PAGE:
In addition to the line’s footwear, she noticed women wearing Y3 jackets with three stripes that appear to wrap around one sleeve, including one who paired it with jeans and low heels and another who went for the head-to-toe look.
Lutz also noticed Puma footwear designed by Japanese designer Yasuhiro Mihara. The Puma Mihara collection is available in Puma stores, select specialty stores and department stores in large cities in Europe, Asia and the U.S.
She noted the irony that two well-known Japanese designers would partner with Herzogenaurach, Germany-based athletic firms for exclusive collections. Lutz attributed their appeal to the hard-to-find nature of their designs.
During a recent trip to Tokyo, industrial designer Yvés Behar, who has collaborated with Lutz & Patmos and now MINI, took note of elegant-looking convertibles — clothes that can be converted into different styles. One of his favorite reversible items was a black blazer with a water-repellent interior that doubled as a raincoat.
With the America’s Cup in its final round, sailing fans watching the races in Auckland, New Zealand, are suiting up in jackets and shorts with their favorite team’s logo, said Annarita Sini, marketing assistant for Riri, a sponsor of the favorite Team Alinghi, the Swiss challenger.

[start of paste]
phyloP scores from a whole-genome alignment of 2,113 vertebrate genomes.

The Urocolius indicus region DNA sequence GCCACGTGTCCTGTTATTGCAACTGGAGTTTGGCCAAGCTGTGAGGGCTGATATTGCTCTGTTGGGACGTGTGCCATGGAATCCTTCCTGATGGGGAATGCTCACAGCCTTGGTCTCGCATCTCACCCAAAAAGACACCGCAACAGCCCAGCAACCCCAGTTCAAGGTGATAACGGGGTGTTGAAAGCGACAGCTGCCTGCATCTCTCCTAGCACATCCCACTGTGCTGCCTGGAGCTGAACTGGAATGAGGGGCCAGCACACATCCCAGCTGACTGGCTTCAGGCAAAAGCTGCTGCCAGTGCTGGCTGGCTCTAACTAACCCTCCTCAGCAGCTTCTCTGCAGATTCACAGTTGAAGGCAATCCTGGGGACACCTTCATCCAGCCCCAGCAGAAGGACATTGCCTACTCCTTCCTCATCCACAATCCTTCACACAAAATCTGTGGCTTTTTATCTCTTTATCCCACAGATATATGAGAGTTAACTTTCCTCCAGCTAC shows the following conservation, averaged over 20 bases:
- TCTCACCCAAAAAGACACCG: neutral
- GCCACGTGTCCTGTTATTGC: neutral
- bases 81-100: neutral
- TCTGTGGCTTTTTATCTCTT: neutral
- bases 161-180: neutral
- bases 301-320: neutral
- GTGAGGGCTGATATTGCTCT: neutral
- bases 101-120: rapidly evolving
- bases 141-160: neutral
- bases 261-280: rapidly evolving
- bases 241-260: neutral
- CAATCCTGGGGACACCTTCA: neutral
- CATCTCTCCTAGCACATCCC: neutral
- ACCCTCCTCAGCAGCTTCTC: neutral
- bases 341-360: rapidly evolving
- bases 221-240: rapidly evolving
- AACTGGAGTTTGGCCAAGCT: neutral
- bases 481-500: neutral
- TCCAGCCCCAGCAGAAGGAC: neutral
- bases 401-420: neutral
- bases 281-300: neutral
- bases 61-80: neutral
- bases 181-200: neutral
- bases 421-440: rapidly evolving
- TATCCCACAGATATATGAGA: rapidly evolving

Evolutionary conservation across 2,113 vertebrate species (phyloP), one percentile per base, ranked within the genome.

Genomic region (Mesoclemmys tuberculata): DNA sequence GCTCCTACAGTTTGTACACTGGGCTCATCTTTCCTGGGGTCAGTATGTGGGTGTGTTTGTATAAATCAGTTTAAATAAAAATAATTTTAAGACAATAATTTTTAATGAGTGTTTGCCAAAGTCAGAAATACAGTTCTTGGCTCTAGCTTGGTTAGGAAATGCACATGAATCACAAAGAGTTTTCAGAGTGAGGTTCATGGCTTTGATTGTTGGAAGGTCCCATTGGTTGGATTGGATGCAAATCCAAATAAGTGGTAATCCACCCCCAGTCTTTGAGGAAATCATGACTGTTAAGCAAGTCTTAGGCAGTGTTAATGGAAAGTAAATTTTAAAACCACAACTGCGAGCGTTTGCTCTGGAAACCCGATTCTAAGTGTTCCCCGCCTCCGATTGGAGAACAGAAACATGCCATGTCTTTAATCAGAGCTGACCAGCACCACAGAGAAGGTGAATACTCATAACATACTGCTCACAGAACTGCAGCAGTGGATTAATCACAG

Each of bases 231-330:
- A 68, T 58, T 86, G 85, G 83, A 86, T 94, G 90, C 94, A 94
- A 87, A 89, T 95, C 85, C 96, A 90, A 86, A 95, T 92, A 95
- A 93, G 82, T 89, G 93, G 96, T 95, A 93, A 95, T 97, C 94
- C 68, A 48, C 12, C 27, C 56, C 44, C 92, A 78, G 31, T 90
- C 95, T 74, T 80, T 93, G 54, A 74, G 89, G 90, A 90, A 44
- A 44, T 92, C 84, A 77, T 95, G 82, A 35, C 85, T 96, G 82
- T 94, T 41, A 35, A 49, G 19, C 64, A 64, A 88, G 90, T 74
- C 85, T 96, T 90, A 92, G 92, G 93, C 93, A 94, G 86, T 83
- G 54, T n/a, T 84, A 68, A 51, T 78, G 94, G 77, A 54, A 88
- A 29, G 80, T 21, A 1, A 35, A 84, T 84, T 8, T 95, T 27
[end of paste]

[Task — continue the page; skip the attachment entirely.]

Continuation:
During her visit there last week, she noticed “a lot of technicalwear on very fashionable people. Most of the time they’re wearing team clothing for Alinghi or Team New Zealand, but sometimes you see Prada.”
Bruce Fetter, co-president of St. John Knits, said he got an eyeful of sailing staples — windbreakers, shorts and sweatshirts — while checking out the Louis Vuitton Cup, the qualifier for the America’s Cup in December.
Line 7, a New Zealand-based sailing label, was in stores everywhere. Louis Vuitton, no surprise, also had some prime real estate, even though designer apparel is not a big draw there, Fetter said.
In the U.S., fashion-minded gymgoers in Los Angeles and New York are turning out for exercise classes in jeans and cargo pants, but in many places that’s still against the rules in certain gyms.
“We’re seeing more street clothes in the gym,” said Donna Cyrus, national group fitness director for Crunch, a New York-based gym. She noted that Europeans are embracing kickboxing, spinning and other classes that have been going strong here for five or six years. Given that, they lag behind in their gym attire and are still wearing tight, bright-colored clothing, Cyrus said.
“We create a different line [of Crunch activewear] for the U.S. market,” she said. “[Europeans] are ahead of us in upscale fashion in every way. But in fitness fashion, it’s just the reverse.”
Maria Stefan, vice president of international global development for the Sporting Goods Manufacturers’ Association, also has heard that cargo pants are catching on. She was told military looks like cargo pants and tops with epaulets dominated the scene at last month’s Bread & Butter trade show in Berlin. Adidas, Levi’s and Diesel were among the 250 exhibitors at the show — a sure sign of the continued merger of urban streetwear and activewear.